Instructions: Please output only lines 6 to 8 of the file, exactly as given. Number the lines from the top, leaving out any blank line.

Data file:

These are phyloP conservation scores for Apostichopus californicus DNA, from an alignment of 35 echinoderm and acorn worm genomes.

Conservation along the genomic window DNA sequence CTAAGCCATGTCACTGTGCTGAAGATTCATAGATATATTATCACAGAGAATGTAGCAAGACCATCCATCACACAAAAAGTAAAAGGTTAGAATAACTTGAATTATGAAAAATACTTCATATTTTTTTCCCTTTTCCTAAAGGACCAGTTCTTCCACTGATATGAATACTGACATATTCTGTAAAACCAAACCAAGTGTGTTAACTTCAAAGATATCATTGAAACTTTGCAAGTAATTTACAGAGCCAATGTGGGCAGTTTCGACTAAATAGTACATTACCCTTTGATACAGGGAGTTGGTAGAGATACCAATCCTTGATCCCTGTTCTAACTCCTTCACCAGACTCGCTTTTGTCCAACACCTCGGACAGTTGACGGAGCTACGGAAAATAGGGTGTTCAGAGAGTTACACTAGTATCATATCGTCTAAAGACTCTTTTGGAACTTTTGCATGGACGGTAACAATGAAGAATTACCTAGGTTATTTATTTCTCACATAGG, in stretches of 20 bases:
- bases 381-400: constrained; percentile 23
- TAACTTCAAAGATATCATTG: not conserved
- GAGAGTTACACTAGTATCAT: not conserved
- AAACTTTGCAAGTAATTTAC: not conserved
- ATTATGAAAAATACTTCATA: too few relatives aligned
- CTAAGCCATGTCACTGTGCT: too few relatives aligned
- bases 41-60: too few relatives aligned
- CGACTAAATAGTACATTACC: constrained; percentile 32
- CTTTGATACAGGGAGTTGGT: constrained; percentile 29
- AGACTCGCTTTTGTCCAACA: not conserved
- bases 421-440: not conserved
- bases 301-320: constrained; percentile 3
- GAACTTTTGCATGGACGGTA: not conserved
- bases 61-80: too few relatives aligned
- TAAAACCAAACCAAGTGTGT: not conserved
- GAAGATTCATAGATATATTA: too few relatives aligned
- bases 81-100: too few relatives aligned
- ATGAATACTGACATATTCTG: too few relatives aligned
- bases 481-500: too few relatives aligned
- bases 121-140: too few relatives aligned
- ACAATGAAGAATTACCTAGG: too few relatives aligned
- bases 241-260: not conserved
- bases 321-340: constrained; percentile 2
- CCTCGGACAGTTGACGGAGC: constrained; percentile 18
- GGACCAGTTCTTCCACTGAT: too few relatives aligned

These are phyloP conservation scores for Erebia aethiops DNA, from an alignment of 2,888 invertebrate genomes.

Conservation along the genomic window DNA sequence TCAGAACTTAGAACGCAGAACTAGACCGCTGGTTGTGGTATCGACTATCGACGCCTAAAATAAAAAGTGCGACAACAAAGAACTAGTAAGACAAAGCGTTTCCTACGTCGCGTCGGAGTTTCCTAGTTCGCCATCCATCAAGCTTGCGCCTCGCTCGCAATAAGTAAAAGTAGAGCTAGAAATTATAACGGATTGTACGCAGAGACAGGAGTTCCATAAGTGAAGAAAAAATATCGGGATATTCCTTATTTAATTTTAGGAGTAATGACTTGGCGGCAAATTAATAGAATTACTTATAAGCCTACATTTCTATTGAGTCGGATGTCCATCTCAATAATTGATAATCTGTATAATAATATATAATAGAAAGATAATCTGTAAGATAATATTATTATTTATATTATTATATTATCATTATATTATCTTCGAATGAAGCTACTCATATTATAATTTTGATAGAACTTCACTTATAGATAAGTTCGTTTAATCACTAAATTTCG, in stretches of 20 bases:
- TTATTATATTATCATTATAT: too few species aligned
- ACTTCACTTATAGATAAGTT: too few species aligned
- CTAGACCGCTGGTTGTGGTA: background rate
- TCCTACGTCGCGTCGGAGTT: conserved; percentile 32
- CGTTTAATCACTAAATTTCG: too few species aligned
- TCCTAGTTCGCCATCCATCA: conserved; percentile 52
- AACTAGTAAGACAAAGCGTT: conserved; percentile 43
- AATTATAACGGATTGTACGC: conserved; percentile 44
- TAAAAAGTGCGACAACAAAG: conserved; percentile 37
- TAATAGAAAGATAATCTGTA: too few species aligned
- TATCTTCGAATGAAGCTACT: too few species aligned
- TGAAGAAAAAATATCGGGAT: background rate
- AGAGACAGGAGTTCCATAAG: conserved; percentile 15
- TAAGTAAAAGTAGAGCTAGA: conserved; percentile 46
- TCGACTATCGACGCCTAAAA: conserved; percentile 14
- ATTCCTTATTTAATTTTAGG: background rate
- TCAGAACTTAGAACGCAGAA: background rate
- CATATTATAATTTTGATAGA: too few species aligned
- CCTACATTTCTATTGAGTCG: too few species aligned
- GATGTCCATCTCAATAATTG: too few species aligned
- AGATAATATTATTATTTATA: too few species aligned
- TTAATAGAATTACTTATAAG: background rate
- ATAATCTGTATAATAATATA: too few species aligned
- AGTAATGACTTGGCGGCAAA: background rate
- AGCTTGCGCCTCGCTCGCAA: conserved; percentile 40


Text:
- AAACTTTGCAAGTAATTTAC: not conserved
- ATTATGAAAAATACTTCATA: too few relatives aligned
- CTAAGCCATGTCACTGTGCT: too few relatives aligned